"Come on! Anecdotal evidence? Cite some hard numbers if you want people to believe you."

Of course, I have no hard numbers. Everything I've seen and read shows very high rates of effectiveness for the pill, yet at least 40 women I've met in the last 20 years have claimed they got pregnant on the pill.

What I'm saying is that if we take these stories of getting pregnant on the pill at face value as true, then we'd judge the pill as being highly ineffective, no?

A fair portion of these women, perhaps 8 or so, are ex-girlfriends (none of whom got pregnant by me thankfully), who either said this happened before we went out (with varying outcomes) or later when we were still friends claimed it happened with whomever they were with at the time, married or otherwise.

That's out of maybe 15 ex-girlfriends. Am I to believe the pill is less than 50% effective?

(All due respect, Konolia - the pill wasn't as good 20 years ago and there were not so many choices of formulations, so I don't doubt you.)

Who's right? The hard research numbers or the anecdotes?
posted by zoogleplex at 4:21 PM on March 9, 2006


Geez konolia what method were you using, rythym?
Play nice. :-) I presume she was using the pill. It's also likely that the pill was using was less effective then. The pill also has significant room for human error, even when the user believes they are following the instructions.

(No offense, Konolia, it's really not meant as a comment about you or your contraceptive education.)

On preview, what Zoogleplex said.
posted by sequential at 4:26 PM on March 9, 2006


Megafly's proposal: We all accept equal responsibility for raising all children. Why should a human life be worth less to me if they don't share 50% of my DNA? Some people want to punish the offspring of poor people by requiring child support of their poverty level, uneducated fathers while giving huge windfalls the the thousands of children of NBA players. Equality for all unwanted children! Taxpayers, including parents of unwanted children pay into a trust fund that supports all societies bastards until adulthood.
posted by Megafly at 4:26 PM on March 9, 2006


Your method seems perfect except for the fact that it often fucks over the only person who had no choice one way or the other.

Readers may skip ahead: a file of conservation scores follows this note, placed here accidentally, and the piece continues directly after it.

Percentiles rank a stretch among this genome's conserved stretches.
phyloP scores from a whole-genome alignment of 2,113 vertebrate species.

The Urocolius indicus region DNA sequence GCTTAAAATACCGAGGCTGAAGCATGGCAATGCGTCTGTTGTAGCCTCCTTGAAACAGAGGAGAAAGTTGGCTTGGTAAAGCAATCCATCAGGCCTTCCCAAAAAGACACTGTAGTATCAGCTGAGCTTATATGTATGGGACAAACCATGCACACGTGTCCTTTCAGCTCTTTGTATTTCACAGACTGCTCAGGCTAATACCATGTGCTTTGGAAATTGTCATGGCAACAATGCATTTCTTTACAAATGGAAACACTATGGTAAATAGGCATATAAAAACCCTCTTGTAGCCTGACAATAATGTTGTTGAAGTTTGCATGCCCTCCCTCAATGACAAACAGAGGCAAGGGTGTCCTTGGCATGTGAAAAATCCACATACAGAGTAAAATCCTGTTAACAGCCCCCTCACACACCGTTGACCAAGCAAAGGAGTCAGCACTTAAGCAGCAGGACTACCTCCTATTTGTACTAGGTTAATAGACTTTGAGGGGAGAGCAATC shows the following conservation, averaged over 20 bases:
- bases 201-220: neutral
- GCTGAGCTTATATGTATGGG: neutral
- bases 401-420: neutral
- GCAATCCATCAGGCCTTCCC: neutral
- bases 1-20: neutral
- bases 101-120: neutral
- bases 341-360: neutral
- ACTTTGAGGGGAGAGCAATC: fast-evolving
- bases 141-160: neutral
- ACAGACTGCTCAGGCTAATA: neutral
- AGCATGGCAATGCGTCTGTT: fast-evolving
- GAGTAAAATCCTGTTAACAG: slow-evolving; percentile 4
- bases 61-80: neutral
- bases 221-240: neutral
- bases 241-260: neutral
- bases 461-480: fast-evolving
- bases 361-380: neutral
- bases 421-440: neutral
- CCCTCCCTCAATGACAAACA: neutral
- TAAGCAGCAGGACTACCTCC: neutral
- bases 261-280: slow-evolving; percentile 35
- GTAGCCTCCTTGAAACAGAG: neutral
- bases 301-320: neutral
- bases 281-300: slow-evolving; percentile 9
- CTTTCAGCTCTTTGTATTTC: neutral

Needless to say, under the current system, there are already thousands of single parents, and single parents who don't get child support payments are already eligible to receive assistance from the state (WIC, welfare, food stamps). I'm not sure my system would change anything except making explicit in law what's already inherent in biology & human nature.

It could actually encourage birth control use, since women might be more likely to refuse to have sex without a condom (or to take birth control themselves) if they knew a child would be completely their responsibility.
posted by designbot at 4:30 PM on March 9, 2006


Taxpayers, including parents of unwanted children pay into a trust fund that supports all societies bastards until adulthood.

This is already the case. It's called welfare (and I'm not saying there's anything wrong with that).
posted by designbot at 4:33 PM on March 9, 2006


Stupid system error ate my response to nola. CliffNotes version: If I'm the one who has the impregnated uterus and has to bear the suffering involved in both pregnancy and abortion, then I'm the one who has to make the ultimate decision. That being said, I think most pregnant women want their partners involved in the decision-making. Unless the guy is a raging, freaking psycho, I see no reason why he shouldn't have some say in what happens. I just think that the final decision should be the woman's. If a man's really uncomfortable with the thought that his partner might make a choice that is in opposition to his life plans, he needs take an active, assertive role in birth control use.

First of all, if a woman considers having an abortion 'suffering' then she should not have much unprotected sex.

Secondly, no one (at least not me) says that woman shouldn't have control of their uterus', they should. I'm just claiming that in addition, men should have control of their wallets.
posted by delmoi at 4:36 PM on March 9, 2006


I find it hard to believe that one could be using birth control properly and have it fail 3 times in 3 years, resulting in 3 pregnancies. The math's just off. Using it? Sure. But properly? Not likely with that failure rate.
posted by tristeza at 4:42 PM on March 9, 2006


Taxpayers, including parents of unwanted children pay into a trust fund that supports all societies bastards until adulthood.

This is already the case. It's called welfare (and I'm not saying there's anything wrong with that).